A commenter on my previous post invites me to bet on the idea that economic growth is slowing. I'm going to decline the offer. This isn't (just) because I'm an empty blowhard: I was only raising the possibility of slower growth. Nor is it just because I'm risk-averse: in being scarred by memories of the early 80s recession, I am one of Malmendier and Nagel's Depression Babies (pdf).
Instead, I reject the bet because facts might not suffice to prove or disprove the secular stagnation hypothesis.
Even over a period as long as ten years - to take Matt's suggested time period - average GDP growth will be due in part to luck as well as to fundamental forces. For example, if a recession hits us in 2025, growth will look much better over the next ten years than it would if the recession comes in 2024.
We can quantify this luck by measuring the standard error, which (under some assumptions) is simply the standard deviation divided by the square root of the number of years in our sample. The idea here is that if growth is very volatile then observed average growth over a period is more likely to be due to good or bad luck than it would be if growth were more stable.
So, let's say that GDP grows by an average of 1.5% a year over the next ten years, with a standard deviation of GDP 2.2 percentage points, its volatility since 1973. What would this tell us?
One possibility is that growth has been lower than the 2% per cent per year we saw between 1973 and 2013. This would be evidence for secular stagnation.
But once we consider the standard error, things get complicated. Over a ten year period, the standard error is 0.7 percentage points. Our 1.5% growth might therefore mean simply that true growth was the same between 2014 and 2024 as it was between 1973 and 2013 and that we got unlucky, in drawing more bad years than good out of the hat. Or it might mean that there really has been secular stagnation and the growth rate has halved*.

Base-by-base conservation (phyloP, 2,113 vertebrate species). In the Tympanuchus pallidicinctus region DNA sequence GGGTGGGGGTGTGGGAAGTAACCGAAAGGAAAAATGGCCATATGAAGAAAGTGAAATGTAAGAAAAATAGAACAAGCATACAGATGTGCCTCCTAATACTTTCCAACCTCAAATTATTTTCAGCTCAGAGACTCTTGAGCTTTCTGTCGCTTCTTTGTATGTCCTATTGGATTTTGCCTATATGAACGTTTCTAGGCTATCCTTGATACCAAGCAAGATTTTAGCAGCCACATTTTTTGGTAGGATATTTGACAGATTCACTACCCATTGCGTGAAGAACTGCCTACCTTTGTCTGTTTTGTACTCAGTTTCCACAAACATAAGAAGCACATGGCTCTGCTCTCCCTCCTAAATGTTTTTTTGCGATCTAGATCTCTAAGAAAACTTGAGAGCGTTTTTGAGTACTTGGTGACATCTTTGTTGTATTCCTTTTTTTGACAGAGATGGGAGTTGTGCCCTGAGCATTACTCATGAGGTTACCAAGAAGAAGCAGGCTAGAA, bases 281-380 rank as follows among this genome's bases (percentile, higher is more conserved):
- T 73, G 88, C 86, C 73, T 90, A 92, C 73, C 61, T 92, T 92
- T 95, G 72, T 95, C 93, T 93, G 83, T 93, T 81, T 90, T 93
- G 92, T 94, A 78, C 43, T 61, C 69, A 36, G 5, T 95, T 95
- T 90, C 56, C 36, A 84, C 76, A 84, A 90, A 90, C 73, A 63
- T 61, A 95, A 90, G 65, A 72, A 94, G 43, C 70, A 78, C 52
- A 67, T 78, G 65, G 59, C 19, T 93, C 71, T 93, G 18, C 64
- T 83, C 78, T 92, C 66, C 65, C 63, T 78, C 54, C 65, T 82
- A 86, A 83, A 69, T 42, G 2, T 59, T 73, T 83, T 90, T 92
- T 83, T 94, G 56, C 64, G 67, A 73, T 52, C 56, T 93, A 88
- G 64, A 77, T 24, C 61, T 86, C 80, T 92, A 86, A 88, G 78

We can't tell for sure. Such is the volatility of growth that even over longish periods there's lots of noise relative to signal.
This problem is actually even greater if we consider equity returns rather than GDP; a standard deviation of 20 percentage points makes it almost impossible to measure true returns even over long periods.
This doesn't mean the secular stagnation hypothesis is unfalsifiable; if growth averages (say) 3% per year or more over the next ten years, we can be fairly confident it was wrong. My point is simply that facts often don't tell us much.
My point here isn't merely a statistical one, but a political one. When John Landon-Lane and Peter Robertson argued that national government policies couldn't alter long-run growth, they were relying upon this reasoning; the standard error around growth estimates is so big that it's quite possible that most developed economies grow at much the same rate, implying that (except in a very few cases) the effect of national policies is undetectable.
Their point generalizes. Once we consider the noise-signal ratio, claims that government policies have made a big difference for good or ill must be accompanied either by very robust theory or by a big dose of scepticism.
* Over ten years, a drop in the growth rate from 2% to 1% is a big deal. It's a difference of £229 per month to someone with a monthly income of £2000 now. The fact that such a big difference is hard to detect is therefore troubling.